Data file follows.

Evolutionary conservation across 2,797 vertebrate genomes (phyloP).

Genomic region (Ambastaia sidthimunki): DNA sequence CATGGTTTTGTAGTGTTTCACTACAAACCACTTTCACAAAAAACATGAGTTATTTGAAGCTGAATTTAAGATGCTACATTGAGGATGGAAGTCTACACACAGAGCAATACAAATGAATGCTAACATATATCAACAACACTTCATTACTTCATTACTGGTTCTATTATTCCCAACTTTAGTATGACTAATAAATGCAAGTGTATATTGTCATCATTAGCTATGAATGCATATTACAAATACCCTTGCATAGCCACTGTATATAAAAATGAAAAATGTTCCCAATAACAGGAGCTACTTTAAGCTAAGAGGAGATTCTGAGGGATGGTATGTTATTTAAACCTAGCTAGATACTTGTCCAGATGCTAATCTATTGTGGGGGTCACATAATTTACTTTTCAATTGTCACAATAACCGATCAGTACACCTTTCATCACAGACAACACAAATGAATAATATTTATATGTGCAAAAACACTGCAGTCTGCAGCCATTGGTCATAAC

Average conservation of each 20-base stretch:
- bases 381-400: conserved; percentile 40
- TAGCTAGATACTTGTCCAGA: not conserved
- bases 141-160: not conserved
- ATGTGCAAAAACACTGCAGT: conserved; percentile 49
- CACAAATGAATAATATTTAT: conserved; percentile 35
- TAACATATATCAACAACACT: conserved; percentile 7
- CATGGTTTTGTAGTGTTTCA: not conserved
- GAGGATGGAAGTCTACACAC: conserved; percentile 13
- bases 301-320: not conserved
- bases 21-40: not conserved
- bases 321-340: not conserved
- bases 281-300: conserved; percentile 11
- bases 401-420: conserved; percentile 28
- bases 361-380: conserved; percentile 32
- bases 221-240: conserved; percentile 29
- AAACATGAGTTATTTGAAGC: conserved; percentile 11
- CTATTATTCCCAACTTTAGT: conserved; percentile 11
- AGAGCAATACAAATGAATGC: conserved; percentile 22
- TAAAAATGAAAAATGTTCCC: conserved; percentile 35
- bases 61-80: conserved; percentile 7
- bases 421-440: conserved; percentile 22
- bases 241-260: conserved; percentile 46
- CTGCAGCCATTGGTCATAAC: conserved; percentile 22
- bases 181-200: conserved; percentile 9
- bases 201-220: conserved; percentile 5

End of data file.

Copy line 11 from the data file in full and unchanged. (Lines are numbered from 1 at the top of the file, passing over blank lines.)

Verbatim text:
- GAGGATGGAAGTCTACACAC: conserved; percentile 13